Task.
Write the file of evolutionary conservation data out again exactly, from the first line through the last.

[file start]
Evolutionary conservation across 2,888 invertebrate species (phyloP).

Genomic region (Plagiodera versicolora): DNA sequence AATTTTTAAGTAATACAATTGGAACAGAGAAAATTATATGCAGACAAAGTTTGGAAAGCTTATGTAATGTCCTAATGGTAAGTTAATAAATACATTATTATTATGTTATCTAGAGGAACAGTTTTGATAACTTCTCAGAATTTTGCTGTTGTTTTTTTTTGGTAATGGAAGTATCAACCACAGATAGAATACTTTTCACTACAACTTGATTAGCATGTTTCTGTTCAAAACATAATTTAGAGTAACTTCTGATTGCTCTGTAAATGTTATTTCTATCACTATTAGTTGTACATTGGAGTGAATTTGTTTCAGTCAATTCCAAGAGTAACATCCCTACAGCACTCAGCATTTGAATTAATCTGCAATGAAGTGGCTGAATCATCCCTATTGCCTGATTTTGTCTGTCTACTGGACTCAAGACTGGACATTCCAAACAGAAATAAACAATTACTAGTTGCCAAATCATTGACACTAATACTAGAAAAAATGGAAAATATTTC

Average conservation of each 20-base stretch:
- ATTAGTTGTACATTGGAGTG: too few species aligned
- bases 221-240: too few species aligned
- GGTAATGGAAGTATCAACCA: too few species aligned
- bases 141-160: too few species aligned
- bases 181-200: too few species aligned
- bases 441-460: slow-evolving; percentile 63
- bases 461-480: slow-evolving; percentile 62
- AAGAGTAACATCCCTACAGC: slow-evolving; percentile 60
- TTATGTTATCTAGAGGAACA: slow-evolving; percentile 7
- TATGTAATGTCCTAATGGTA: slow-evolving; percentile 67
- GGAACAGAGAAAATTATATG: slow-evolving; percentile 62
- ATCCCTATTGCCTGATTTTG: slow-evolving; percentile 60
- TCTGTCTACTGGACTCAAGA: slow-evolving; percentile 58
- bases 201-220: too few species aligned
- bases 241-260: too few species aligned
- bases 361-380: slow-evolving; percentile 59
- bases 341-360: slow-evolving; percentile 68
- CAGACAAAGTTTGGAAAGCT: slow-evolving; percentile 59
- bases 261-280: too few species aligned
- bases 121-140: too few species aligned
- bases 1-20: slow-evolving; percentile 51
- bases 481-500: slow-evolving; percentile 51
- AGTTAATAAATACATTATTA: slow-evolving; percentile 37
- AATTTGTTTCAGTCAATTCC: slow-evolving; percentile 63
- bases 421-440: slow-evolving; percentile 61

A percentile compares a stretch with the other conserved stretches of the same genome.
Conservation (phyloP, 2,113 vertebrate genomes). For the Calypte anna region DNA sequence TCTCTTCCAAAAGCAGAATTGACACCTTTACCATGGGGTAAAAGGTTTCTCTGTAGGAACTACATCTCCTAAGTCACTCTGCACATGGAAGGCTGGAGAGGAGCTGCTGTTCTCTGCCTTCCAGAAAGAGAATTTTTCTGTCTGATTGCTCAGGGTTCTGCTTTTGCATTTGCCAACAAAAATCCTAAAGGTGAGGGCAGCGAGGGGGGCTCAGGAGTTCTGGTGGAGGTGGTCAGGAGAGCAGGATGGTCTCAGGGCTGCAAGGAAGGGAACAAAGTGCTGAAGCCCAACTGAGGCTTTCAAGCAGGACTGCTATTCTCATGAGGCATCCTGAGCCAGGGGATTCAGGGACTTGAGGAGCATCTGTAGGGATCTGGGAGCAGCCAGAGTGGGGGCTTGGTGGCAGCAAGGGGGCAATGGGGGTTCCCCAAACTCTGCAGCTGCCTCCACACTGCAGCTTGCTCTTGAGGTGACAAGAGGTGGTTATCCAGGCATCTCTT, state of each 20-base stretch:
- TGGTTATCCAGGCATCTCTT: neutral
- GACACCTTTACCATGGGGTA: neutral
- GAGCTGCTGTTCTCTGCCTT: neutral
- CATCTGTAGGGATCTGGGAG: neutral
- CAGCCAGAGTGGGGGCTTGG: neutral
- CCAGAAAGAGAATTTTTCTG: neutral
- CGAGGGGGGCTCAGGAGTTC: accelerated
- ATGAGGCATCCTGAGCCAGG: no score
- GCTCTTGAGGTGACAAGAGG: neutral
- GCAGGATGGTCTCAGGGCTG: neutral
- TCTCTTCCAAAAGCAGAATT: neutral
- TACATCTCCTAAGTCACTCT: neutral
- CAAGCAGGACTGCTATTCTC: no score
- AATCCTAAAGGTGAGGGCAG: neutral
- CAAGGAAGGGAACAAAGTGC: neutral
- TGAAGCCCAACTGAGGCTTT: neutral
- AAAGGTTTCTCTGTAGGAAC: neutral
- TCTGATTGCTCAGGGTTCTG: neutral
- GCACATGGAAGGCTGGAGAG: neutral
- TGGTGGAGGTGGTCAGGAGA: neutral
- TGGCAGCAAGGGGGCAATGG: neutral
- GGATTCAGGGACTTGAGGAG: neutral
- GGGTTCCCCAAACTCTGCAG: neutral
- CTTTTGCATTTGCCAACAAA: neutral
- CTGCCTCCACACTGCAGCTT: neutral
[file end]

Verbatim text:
Evolutionary conservation across 2,888 invertebrate species (phyloP).

Genomic region (Plagiodera versicolora): DNA sequence AATTTTTAAGTAATACAATTGGAACAGAGAAAATTATATGCAGACAAAGTTTGGAAAGCTTATGTAATGTCCTAATGGTAAGTTAATAAATACATTATTATTATGTTATCTAGAGGAACAGTTTTGATAACTTCTCAGAATTTTGCTGTTGTTTTTTTTTGGTAATGGAAGTATCAACCACAGATAGAATACTTTTCACTACAACTTGATTAGCATGTTTCTGTTCAAAACATAATTTAGAGTAACTTCTGATTGCTCTGTAAATGTTATTTCTATCACTATTAGTTGTACATTGGAGTGAATTTGTTTCAGTCAATTCCAAGAGTAACATCCCTACAGCACTCAGCATTTGAATTAATCTGCAATGAAGTGGCTGAATCATCCCTATTGCCTGATTTTGTCTGTCTACTGGACTCAAGACTGGACATTCCAAACAGAAATAAACAATTACTAGTTGCCAAATCATTGACACTAATACTAGAAAAAATGGAAAATATTTC

Average conservation of each 20-base stretch:
- ATTAGTTGTACATTGGAGTG: too few species aligned
- bases 221-240: too few species aligned
- GGTAATGGAAGTATCAACCA: too few species aligned
- bases 141-160: too few species aligned
- bases 181-200: too few species aligned
- bases 441-460: slow-evolving; percentile 63
- bases 461-480: slow-evolving; percentile 62
- AAGAGTAACATCCCTACAGC: slow-evolving; percentile 60
- TTATGTTATCTAGAGGAACA: slow-evolving; percentile 7
- TATGTAATGTCCTAATGGTA: slow-evolving; percentile 67
- GGAACAGAGAAAATTATATG: slow-evolving; percentile 62
- ATCCCTATTGCCTGATTTTG: slow-evolving; percentile 60
- TCTGTCTACTGGACTCAAGA: slow-evolving; percentile 58
- bases 201-220: too few species aligned
- bases 241-260: too few species aligned
- bases 361-380: slow-evolving; percentile 59
- bases 341-360: slow-evolving; percentile 68
- CAGACAAAGTTTGGAAAGCT: slow-evolving; percentile 59
- bases 261-280: too few species aligned
- bases 121-140: too few species aligned
- bases 1-20: slow-evolving; percentile 51
- bases 481-500: slow-evolving; percentile 51
- AGTTAATAAATACATTATTA: slow-evolving; percentile 37
- AATTTGTTTCAGTCAATTCC: slow-evolving; percentile 63
- bases 421-440: slow-evolving; percentile 61

A percentile compares a stretch with the other conserved stretches of the same genome.
Conservation (phyloP, 2,113 vertebrate genomes). For the Calypte anna region DNA sequence TCTCTTCCAAAAGCAGAATTGACACCTTTACCATGGGGTAAAAGGTTTCTCTGTAGGAACTACATCTCCTAAGTCACTCTGCACATGGAAGGCTGGAGAGGAGCTGCTGTTCTCTGCCTTCCAGAAAGAGAATTTTTCTGTCTGATTGCTCAGGGTTCTGCTTTTGCATTTGCCAACAAAAATCCTAAAGGTGAGGGCAGCGAGGGGGGCTCAGGAGTTCTGGTGGAGGTGGTCAGGAGAGCAGGATGGTCTCAGGGCTGCAAGGAAGGGAACAAAGTGCTGAAGCCCAACTGAGGCTTTCAAGCAGGACTGCTATTCTCATGAGGCATCCTGAGCCAGGGGATTCAGGGACTTGAGGAGCATCTGTAGGGATCTGGGAGCAGCCAGAGTGGGGGCTTGGTGGCAGCAAGGGGGCAATGGGGGTTCCCCAAACTCTGCAGCTGCCTCCACACTGCAGCTTGCTCTTGAGGTGACAAGAGGTGGTTATCCAGGCATCTCTT, state of each 20-base stretch:
- TGGTTATCCAGGCATCTCTT: neutral
- GACACCTTTACCATGGGGTA: neutral
- GAGCTGCTGTTCTCTGCCTT: neutral
- CATCTGTAGGGATCTGGGAG: neutral
- CAGCCAGAGTGGGGGCTTGG: neutral
- CCAGAAAGAGAATTTTTCTG: neutral
- CGAGGGGGGCTCAGGAGTTC: accelerated
- ATGAGGCATCCTGAGCCAGG: no score
- GCTCTTGAGGTGACAAGAGG: neutral
- GCAGGATGGTCTCAGGGCTG: neutral
- TCTCTTCCAAAAGCAGAATT: neutral
- TACATCTCCTAAGTCACTCT: neutral
- CAAGCAGGACTGCTATTCTC: no score
- AATCCTAAAGGTGAGGGCAG: neutral
- CAAGGAAGGGAACAAAGTGC: neutral
- TGAAGCCCAACTGAGGCTTT: neutral
- AAAGGTTTCTCTGTAGGAAC: neutral
- TCTGATTGCTCAGGGTTCTG: neutral
- GCACATGGAAGGCTGGAGAG: neutral
- TGGTGGAGGTGGTCAGGAGA: neutral
- TGGCAGCAAGGGGGCAATGG: neutral
- GGATTCAGGGACTTGAGGAG: neutral
- GGGTTCCCCAAACTCTGCAG: neutral
- CTTTTGCATTTGCCAACAAA: neutral
- CTGCCTCCACACTGCAGCTT: neutral